To hear Supreme Court Justice Antonin Scalia tell it, America’s freedoms don’t come from freedom of speech or freedom of the press.

It’s not the right to bear arms that keeps us free, nor is it the right to “be secure … against unreasonable search and seizure” or to a “speedy and public trial, by an impartial jury.”

The reason America’s basic freedom has endured for more than 200 years, Scalia said Friday in a speech to the Federalist Society in Morristown, N.J., is not the amendments to the Constitution but the Constitution itself.

“Every tin horn dictator in the world today, every president for life, has a Bill of Rights,” said Scalia, author of the 2012 book “Reading Law: The Interpretation of Legal Texts.” “That’s not what makes us free; if it did, you would rather live in Zimbabwe. But you wouldn’t want to live in most countries in the world that have a Bill of Rights. What has made us free is our Constitution. Think of the word ‘constitution;’ it means structure.”

That’s why America’s framers debated not the Bill of Rights during the Constitutional Convention of 1787 in Philadelphia, he said, but rather the structure of the federal government.

“The genius of the American constitutional system is the dispersal of power,” he said. “Once power is centralized in one person, or one part [of government], a Bill of Rights is just words on paper.”

Scalia said the most profound and significant departure from our nation’s constitutional structure and the principle of federalism protecting the states from federal power came in 1913, when the 17th Amendment was ratified, providing for the direct, popular election of U.S. senators. Before, state governments appointed U.S. senators.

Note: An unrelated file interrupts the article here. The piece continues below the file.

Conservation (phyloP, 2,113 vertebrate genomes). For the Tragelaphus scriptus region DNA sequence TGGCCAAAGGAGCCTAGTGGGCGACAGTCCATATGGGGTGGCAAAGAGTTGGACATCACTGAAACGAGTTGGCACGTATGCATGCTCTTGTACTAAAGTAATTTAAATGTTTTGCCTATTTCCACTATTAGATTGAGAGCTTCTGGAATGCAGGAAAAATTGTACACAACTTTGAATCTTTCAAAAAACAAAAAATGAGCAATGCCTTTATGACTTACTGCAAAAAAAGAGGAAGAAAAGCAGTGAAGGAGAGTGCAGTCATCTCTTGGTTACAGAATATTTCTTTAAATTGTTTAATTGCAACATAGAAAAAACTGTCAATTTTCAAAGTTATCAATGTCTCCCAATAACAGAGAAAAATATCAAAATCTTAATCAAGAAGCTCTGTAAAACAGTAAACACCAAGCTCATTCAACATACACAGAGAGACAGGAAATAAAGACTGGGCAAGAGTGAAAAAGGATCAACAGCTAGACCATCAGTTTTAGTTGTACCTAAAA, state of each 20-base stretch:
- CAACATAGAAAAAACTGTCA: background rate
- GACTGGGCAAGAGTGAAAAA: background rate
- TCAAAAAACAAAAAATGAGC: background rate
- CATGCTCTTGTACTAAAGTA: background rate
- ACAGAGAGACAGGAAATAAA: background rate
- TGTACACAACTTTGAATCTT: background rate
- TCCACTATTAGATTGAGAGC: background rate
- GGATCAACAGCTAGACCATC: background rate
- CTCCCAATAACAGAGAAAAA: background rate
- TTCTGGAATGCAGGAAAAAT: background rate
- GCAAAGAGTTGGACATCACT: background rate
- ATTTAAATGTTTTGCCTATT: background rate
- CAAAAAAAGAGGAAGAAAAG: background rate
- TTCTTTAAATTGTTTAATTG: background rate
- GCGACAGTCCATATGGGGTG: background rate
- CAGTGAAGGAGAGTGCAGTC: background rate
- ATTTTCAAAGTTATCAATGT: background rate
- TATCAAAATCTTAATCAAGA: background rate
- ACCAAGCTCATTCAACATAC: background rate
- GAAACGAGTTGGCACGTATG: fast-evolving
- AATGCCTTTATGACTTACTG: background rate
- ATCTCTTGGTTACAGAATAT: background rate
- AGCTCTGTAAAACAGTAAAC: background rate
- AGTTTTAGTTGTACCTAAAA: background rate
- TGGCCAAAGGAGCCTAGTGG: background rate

“What a difference that makes,” Scalia said. “When you have a bill that says states will not receive federal highway funds unless they raise the drinking age to 21, that bill would not pass. The states that had lower drinking ages would tell their senators, ‘You vote for that and you are out of there.’

“That has all changed. You now have senators who have no connection to the state government, never been in state government and some of them have never been to the state.”

Photo: Getty Images

Photo: Getty Images

It took 86 years and 187 resolutions for the 17th Amendment to be adopted, according to The Heritage Foundation Guide to the Constitution. But some states already had moved in that direction by holding non-binding primary elections to select their U.S. senator in which state lawmakers would commit to vote for the winner of these advisory elections.

But although many viewed this as a positive, democratic change, Scalia contended it removed a key plank of the constitutional structure the framers put in place to protect federalism and state interests.

Some state lawmakers in attendance agreed.

“This was a bad progressive idea,” said Assemblyman Michael Carroll, a Republican in Morris Plains, N.J. “The U.S. Senate was much more responsive and accountable prior to the amendment because it had to answer to the states.”

Without the 17th Amendment, said Assemblyman Jay Webber, a Republican in Parsippany, N.J., local party officials could exert influence at the national level.

“In a state like New Jersey, where the county party structure is so strong, you could expect to see influence shift to county chairs and other power brokers,” he said. “What they now do at the state level, they could have been in a position to do nationally.”

Although it might change the priorities of New Jersey’s U.S. senators, repeal of the 17th Amendment probably would not significantly change who served, according to Kim Guadagno, the state’s lieutenant governor.

“The Democrats have a significant registration advantage in the state,” she said. “I’m not sure you would see any kind of major change in who became the U.S. senators. But I am glad to see Justice Scalia focus attention on the amendment and what it meant for the country as a whole.”

Scalia said the trend toward using constitutions as lawmaking documents has increased in recent years as special interests have learned to insert “pet projects” into constitutions.

“A constitution is about setting structure; it is not about writing the preferences of special interest groups,” he said.

In fact, he said, the less done to the Constitution, the better. During the question-and-answer session, someone asked if a constitutional convention would be in the nation’s interests.

“A constitutional convention is a horrible idea,” he said. “This is not a good century to write a constitution.”